HOUSTON – Houston City Council needed to approve a new ordinance to prevent tragedies at large-scale outdoor music events on private property Wednesday.
The ordinance comes more than one year since the Astroworld Festival, where 10 people lost their lives due to a crowd crush. Though city officials are emphasizing the new ordinance is not related to the tragic music festival.
Watch the KPRC 2 Investigates special “Astroworld: Countdown to Tragedy” at 6:30 p.m. in the KPRC 2+ livestream player below:
Mayor Sylvester Turner alluded to another event issue the city dealt with but didn’t have an ordnance to step in since it was not in the public sector.
“[There] was an event I believe last year if I’m not mistaken on private property that popped up, it was going to have large, large numbers. It was creating a nightmare for police and fire. And, it was very difficult in trying how to handle that situation because it really could have been bad And so, this ordinance is intended to be very narrowly tailored to deal with music events,” said Mayor Sylvester Turner.
Instead of approving the measure that came out of an October meeting, one council member opted to tag or push the ordinance for another day.
“It appears we are going to be targeting groups of 500 or more who are engaged in a musical event on private property, and it is limited to that,” Council Member Mike Knox said. “I know that we have some concern of providing cost for security for larger events that we’re surprised by. You know people do events, and then they just have a problem. There is trash involved, and all kinds of cleanup issues, and I get the need for this.”
Council Member Knox pointed to car shows taking over parking lots as another opportunity to enforce the proposed city ordnance.
The ordinance currently focuses on outdoor music events with more than 500 people in attendance on private property.
It states an application needs the addresses, emails, and phone numbers of the events organizers, associates, and employees.
All applications need an “Event Medical Plan and Event Security Plan.” Those plans may include requirements for a Unified Command Center before taking place. If a plan folds, there may be a fine of up to $2,000 associated to the event organizers.
“This is a very important item that not only addresses a public safety concern and need but also addresses strain on current law enforcement resources that the city is having to pony up for in response to poorly planned events,” said Council Member Abbie Kamin.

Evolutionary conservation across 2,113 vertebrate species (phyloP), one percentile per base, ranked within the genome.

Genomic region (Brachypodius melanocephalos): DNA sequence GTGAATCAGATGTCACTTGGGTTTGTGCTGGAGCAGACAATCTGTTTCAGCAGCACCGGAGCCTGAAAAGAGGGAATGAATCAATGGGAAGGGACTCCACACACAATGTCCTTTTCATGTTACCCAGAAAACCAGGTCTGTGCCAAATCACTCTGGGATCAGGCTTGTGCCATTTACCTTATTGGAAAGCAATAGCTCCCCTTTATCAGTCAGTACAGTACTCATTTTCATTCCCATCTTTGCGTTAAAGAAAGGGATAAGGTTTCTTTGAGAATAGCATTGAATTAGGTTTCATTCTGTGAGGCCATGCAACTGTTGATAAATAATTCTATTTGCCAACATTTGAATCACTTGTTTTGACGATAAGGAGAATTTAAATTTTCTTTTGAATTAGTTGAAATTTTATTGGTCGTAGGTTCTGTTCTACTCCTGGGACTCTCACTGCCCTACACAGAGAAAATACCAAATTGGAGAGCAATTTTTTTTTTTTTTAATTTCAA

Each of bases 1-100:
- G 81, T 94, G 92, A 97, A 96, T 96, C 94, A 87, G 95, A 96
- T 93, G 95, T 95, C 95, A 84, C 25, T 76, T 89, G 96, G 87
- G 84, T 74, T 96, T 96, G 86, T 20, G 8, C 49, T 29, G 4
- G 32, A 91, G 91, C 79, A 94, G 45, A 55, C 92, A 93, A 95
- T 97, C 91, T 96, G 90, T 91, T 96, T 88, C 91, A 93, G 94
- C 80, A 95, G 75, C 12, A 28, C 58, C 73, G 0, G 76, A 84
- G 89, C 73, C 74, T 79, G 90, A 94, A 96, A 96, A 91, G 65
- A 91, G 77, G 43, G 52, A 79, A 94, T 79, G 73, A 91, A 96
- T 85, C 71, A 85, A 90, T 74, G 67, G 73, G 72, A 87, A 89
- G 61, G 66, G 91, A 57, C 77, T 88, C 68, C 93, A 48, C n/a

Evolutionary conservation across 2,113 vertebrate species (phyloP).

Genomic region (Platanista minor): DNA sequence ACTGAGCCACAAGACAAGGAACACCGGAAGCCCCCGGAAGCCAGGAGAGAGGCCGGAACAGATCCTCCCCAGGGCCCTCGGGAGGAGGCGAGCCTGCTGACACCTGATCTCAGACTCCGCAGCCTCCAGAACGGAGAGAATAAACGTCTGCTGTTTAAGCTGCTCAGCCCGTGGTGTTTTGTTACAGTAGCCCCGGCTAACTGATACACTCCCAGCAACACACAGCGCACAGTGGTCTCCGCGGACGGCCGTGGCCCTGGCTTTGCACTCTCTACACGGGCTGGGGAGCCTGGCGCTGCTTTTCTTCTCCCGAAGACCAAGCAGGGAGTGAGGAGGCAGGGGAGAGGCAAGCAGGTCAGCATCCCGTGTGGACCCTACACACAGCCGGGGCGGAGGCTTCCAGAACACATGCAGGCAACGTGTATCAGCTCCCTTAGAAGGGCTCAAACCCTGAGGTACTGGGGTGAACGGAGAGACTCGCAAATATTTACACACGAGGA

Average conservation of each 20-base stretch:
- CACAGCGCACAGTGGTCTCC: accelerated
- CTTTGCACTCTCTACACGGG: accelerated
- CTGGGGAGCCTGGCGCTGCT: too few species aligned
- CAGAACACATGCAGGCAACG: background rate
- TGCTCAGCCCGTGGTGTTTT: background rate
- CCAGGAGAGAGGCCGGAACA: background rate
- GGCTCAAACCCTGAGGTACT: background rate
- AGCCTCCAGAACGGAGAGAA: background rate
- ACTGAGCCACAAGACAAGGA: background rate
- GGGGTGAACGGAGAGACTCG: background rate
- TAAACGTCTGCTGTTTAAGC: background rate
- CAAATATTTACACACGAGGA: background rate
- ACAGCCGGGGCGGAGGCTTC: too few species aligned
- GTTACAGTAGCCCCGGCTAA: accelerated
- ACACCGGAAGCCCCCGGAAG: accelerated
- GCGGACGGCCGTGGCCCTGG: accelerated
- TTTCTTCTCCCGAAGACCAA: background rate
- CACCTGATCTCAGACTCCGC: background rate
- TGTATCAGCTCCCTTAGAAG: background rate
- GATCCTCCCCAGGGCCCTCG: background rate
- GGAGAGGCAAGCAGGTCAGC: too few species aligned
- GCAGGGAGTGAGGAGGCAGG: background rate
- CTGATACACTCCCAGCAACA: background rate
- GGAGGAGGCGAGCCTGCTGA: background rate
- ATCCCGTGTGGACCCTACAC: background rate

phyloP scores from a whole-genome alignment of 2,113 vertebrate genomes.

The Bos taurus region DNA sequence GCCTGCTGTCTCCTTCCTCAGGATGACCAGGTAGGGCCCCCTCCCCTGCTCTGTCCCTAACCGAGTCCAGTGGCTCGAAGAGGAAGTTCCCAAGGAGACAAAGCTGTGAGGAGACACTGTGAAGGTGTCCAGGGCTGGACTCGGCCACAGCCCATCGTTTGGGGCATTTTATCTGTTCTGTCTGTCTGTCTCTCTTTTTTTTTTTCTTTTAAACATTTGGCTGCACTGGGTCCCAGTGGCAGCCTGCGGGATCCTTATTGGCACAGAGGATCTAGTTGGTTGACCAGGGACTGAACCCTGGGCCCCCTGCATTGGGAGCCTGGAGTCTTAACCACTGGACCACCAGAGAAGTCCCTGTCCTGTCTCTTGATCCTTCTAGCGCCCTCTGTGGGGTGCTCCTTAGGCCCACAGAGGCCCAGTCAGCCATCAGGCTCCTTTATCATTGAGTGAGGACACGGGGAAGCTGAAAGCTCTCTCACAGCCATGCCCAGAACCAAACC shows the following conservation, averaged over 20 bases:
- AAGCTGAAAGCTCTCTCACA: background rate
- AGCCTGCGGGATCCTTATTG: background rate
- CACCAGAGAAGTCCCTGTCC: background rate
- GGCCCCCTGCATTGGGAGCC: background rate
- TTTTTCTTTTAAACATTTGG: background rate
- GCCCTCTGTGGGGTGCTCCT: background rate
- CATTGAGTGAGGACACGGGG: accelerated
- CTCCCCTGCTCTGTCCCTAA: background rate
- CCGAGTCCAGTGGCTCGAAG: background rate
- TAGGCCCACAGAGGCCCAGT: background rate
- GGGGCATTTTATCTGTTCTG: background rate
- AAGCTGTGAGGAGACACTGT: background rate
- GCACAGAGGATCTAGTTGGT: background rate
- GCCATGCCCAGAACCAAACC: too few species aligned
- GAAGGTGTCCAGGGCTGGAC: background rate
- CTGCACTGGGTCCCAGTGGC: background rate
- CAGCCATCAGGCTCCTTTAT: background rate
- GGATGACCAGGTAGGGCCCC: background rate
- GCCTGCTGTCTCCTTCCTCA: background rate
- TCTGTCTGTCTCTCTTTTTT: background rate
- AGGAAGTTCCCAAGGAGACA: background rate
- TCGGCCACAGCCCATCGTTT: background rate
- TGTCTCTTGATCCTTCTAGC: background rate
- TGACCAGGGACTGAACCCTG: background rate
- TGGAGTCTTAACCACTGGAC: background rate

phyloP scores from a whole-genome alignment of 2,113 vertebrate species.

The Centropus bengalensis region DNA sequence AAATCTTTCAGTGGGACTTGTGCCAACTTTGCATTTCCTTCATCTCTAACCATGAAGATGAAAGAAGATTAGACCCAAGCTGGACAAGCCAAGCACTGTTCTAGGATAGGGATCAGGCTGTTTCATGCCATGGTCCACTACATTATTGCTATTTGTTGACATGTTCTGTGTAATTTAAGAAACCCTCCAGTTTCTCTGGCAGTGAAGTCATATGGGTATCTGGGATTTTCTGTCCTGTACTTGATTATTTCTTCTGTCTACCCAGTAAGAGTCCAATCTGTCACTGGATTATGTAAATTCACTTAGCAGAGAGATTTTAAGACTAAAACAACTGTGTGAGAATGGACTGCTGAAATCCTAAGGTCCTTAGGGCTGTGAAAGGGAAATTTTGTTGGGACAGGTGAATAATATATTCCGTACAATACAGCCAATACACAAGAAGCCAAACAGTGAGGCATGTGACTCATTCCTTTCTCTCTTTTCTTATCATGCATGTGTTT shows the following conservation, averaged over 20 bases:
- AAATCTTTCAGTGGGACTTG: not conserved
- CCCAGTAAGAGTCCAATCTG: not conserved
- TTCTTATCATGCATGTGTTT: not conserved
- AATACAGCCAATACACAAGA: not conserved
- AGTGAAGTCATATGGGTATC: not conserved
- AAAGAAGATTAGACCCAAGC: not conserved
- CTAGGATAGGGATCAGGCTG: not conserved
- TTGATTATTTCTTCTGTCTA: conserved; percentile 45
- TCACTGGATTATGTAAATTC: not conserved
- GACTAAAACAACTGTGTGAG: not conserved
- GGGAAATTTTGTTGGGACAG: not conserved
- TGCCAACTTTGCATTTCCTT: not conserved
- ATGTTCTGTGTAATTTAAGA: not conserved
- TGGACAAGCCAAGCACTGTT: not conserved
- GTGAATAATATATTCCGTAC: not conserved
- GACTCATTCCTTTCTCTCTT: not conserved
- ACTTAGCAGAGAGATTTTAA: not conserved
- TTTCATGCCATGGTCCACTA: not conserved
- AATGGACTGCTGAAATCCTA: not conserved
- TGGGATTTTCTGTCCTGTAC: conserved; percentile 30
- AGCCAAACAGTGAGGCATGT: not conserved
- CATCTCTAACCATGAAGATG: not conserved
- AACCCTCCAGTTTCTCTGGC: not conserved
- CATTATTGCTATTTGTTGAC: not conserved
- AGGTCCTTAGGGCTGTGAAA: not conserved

Council Member Knox responded, “I’m going to be visiting with our city legal so that I can get comfortable with the fact that we are targeting this music industry as an issue when there are other things going on.”
The ordinance does not include gatherings at churches or schools.
So far, the city has yet to pass any major changes as a direct result of the deadly Astroworld Festival.
Instead, the city points to a new agreement Harris County Commissioners approved on Tuesday that allows for a stronger inter-partner relationship between the city and the county with large scale events on properties like NRG Park.
Following Wednesday’s council meeting, Mayor’s Office of Special Events Director Susan Christian spoke to KPRC 2 Investigates about the Interlocal Agreement.
“What I also love about the new ILA it takes the safety and security chiefs and puts them around the same table so that they are also approving those very important aspects of events,” Christian said.
However, Christian tells us an event cannot take place until the paperwork is properly completed, highlighting the importance authorization from the Houston Chief of Police.
She adds, “When we have all approvals that is when that even is complete, not until then. If we do not have the police chief’s signature or his designee its an approved event.”
Stay with KPRC2 Investigates as this story continues to develop.